If you clip off a cluster of branches from the end of a limb and hold it up by its own “trunk,” it resembles a miniature tree in its own right. Thus, trees are often self-similar—the parts resemble the whole.
Not that such match-ups would necessarily be exact. Nature yields only approximate fractals. True fractals, with perfect self-similarity, are found only in mathematics. Famous examples are the intricate Koch curve (formed by repeatedly removing the middle thirds of triangles’ sides and replacing them with smaller triangles) and the exuberant Mandelbrot set (a lacy design etched out through a special algorithm). Still, the existence of almost scale-free natural structures could reveal critical clues about the hidden architecture of reality’s cathedral.
A number of researchers have suggested that the universe itself is a fractal. One of the pioneers of such a hierarchical approach is Robert Oldershaw of Amherst College, who has published numerous papers on the subject. Through comparing the properties of systems on many scales, he “found that there was a considerable potential for physically meaningful analogies among atomic, stellar, and galactic scale systems.”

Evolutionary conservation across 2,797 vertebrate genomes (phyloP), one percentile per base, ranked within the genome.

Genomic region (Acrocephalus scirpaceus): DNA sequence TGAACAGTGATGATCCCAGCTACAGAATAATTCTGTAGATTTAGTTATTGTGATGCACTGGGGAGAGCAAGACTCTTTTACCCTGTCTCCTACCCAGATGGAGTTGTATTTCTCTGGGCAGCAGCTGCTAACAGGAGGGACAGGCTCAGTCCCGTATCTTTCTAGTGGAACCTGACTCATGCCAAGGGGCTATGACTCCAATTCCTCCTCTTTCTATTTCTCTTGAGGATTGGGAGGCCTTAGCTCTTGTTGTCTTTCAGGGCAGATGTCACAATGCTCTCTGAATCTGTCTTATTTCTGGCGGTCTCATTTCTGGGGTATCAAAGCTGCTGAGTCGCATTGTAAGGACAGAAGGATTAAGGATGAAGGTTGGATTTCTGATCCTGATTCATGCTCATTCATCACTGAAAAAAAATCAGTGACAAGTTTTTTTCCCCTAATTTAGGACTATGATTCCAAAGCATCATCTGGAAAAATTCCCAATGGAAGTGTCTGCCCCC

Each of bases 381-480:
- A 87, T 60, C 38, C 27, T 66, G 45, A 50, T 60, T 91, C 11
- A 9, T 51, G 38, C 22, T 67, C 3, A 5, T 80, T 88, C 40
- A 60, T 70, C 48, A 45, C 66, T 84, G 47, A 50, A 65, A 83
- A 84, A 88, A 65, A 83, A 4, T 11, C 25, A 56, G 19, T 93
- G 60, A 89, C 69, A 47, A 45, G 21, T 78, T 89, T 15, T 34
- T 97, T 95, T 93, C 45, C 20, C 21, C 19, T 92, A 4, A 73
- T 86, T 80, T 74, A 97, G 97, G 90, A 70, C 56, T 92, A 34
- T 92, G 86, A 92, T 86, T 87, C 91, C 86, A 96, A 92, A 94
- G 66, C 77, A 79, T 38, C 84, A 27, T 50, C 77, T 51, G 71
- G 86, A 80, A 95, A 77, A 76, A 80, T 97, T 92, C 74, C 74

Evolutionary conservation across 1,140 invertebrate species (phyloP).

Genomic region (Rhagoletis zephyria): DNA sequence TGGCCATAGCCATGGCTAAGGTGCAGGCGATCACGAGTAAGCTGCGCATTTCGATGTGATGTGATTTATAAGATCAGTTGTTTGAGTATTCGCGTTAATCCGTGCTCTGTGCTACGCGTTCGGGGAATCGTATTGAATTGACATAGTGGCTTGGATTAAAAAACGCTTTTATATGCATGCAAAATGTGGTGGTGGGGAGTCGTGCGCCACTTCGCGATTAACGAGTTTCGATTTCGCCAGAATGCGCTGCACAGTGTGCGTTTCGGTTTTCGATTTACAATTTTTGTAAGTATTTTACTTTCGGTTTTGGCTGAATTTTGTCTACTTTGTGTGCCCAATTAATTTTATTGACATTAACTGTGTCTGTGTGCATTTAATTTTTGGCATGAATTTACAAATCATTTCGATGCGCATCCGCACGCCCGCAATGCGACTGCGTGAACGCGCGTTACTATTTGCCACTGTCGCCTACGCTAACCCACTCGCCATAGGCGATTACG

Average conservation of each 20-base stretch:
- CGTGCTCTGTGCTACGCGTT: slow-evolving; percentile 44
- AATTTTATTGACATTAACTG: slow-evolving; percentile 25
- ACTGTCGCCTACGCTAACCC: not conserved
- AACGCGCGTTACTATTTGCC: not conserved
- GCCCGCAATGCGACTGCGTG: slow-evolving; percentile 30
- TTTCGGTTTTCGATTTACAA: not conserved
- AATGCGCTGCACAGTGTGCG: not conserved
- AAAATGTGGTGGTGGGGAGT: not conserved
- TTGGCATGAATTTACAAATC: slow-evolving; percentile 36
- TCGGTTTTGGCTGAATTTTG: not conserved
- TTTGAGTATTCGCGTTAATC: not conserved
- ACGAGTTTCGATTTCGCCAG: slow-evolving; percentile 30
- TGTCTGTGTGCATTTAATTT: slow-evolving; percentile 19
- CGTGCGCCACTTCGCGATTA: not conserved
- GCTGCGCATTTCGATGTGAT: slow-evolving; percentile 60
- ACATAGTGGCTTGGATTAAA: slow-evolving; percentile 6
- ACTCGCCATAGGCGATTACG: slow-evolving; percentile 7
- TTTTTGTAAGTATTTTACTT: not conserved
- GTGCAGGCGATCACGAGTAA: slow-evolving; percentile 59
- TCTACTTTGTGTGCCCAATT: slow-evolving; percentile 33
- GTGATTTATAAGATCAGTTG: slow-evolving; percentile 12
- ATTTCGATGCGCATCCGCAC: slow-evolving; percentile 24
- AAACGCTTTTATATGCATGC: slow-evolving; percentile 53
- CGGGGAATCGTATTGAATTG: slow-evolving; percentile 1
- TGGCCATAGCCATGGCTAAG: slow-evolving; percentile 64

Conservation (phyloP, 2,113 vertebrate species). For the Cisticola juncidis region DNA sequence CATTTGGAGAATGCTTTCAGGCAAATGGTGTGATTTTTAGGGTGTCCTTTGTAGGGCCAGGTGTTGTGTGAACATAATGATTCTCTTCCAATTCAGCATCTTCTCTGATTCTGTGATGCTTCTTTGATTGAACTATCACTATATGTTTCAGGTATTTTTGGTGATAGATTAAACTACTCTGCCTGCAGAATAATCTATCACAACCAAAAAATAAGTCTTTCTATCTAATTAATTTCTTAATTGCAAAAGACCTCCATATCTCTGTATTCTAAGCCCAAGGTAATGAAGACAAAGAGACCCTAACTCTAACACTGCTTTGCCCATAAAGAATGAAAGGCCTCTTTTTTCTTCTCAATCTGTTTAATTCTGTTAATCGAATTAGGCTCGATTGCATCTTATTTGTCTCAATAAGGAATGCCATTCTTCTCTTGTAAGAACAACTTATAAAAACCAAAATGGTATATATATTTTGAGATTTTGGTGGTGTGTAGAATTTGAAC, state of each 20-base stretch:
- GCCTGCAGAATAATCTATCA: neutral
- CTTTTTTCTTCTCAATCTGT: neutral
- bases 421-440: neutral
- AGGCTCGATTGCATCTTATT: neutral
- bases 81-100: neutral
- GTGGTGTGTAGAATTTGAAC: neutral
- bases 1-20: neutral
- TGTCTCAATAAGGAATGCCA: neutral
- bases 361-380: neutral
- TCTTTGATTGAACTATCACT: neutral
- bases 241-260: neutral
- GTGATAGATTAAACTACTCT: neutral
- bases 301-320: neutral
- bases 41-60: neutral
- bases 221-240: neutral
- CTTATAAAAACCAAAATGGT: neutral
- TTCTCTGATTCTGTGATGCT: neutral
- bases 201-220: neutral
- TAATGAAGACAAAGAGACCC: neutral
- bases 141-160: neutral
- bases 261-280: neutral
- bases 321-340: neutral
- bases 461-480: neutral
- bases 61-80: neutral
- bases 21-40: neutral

Oldershaw has speculated that nature’s hierarchy continues indefinitely—like an unlimited succession of Russian dolls, nested one inside the other. Why assume that galactic superclusters are the highest form of organization in the kingdom of all possibilities? Perhaps, he has suggested, the observable universe comprises but a metagalaxy in a greater realm—a meta-metagalaxy, so to speak. The meta-metagalaxy, in turn, would constitute part of an even larger entity, and so on.
In this spirit, let’s construct our own cosmic hierarchy. We divide astronomical objects into seven major classes, covering an enormous range of sizes. The first class includes asteroids, comets, and other types of “minor planetary objects,” ranging from several feet to hundreds of miles across. Second come planets, with radii spanning